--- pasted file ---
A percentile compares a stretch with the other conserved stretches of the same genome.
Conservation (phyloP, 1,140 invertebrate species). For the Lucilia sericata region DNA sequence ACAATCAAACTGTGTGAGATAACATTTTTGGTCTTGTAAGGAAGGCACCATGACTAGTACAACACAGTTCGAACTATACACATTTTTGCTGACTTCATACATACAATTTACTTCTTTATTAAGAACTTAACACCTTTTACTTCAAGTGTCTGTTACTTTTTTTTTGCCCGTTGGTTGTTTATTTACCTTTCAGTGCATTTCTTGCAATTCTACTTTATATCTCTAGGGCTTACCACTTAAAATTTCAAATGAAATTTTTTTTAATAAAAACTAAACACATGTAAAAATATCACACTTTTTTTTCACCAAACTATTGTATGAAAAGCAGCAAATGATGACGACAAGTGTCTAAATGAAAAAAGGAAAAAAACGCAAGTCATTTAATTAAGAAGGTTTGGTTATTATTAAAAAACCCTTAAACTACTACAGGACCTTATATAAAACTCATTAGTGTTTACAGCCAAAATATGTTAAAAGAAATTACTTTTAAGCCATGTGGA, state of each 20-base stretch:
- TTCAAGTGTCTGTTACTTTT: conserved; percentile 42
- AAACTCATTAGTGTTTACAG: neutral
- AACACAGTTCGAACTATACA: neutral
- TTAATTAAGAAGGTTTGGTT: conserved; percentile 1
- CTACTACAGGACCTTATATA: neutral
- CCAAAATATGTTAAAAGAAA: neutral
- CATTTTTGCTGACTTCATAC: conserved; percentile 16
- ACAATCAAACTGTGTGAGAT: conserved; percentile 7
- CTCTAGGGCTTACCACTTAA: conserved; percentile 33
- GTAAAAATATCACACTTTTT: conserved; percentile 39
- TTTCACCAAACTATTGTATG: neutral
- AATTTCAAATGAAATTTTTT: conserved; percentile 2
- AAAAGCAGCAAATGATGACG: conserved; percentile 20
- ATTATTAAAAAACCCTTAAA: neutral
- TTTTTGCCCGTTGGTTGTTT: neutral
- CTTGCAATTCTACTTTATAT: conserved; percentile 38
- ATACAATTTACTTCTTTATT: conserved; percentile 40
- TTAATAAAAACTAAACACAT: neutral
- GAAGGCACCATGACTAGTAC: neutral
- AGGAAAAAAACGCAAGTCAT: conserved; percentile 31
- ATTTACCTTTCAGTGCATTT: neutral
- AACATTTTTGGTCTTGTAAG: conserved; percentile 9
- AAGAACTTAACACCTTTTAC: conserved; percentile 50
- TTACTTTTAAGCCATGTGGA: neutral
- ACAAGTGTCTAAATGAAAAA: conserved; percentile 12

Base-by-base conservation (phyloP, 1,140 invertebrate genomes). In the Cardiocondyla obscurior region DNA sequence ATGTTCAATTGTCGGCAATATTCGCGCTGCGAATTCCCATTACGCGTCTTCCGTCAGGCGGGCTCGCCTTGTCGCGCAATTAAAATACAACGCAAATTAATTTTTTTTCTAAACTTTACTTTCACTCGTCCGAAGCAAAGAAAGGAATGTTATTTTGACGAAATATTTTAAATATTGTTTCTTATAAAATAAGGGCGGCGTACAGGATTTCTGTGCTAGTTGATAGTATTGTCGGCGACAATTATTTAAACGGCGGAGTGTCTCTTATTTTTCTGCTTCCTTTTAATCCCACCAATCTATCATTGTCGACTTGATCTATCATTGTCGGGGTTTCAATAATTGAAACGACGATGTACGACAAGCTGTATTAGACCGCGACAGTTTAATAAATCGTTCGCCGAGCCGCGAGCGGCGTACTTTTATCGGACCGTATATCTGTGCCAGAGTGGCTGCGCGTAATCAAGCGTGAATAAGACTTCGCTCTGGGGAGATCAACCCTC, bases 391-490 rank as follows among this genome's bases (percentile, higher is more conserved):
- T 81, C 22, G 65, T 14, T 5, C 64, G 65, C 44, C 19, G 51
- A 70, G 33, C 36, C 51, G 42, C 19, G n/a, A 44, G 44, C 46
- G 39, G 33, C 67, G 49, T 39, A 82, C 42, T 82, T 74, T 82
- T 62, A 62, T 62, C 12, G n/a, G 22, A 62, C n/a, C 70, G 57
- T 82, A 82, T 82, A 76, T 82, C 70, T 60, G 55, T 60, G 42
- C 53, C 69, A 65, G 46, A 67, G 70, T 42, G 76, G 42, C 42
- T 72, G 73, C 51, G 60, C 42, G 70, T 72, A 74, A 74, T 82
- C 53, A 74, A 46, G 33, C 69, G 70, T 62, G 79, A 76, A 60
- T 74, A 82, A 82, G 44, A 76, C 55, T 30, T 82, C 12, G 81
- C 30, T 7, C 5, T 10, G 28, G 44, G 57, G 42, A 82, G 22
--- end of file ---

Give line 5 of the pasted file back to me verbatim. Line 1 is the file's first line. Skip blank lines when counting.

- AACACAGTTCGAACTATACA: neutral